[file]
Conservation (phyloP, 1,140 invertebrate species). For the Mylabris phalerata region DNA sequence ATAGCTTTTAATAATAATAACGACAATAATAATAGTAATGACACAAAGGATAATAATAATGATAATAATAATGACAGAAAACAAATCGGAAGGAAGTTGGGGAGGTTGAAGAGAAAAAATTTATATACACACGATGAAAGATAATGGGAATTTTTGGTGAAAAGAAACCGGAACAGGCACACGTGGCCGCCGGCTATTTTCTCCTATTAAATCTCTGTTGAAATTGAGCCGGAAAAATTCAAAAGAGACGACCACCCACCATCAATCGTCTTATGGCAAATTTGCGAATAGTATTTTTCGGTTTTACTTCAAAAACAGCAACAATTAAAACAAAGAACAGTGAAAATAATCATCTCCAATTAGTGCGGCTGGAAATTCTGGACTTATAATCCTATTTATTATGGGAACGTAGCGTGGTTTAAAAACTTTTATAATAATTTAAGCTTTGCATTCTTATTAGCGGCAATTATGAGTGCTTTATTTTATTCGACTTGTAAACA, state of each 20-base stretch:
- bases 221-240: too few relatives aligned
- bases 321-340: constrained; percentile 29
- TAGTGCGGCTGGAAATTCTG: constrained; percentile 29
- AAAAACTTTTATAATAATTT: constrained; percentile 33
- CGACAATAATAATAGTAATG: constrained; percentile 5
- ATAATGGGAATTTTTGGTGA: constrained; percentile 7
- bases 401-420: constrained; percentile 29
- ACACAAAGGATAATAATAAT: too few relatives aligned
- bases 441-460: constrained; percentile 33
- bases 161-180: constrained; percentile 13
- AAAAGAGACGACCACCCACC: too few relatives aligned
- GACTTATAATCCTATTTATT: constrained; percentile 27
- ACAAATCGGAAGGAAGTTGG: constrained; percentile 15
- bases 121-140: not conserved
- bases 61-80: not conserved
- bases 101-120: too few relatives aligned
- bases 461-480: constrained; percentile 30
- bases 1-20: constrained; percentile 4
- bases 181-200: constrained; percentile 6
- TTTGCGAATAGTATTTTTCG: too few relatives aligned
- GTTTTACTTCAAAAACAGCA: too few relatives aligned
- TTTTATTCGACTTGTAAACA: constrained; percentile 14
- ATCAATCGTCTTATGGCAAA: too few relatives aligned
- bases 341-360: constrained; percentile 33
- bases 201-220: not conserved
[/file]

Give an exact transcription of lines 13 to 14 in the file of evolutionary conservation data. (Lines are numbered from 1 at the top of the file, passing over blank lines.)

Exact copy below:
- GACTTATAATCCTATTTATT: constrained; percentile 27
- ACAAATCGGAAGGAAGTTGG: constrained; percentile 15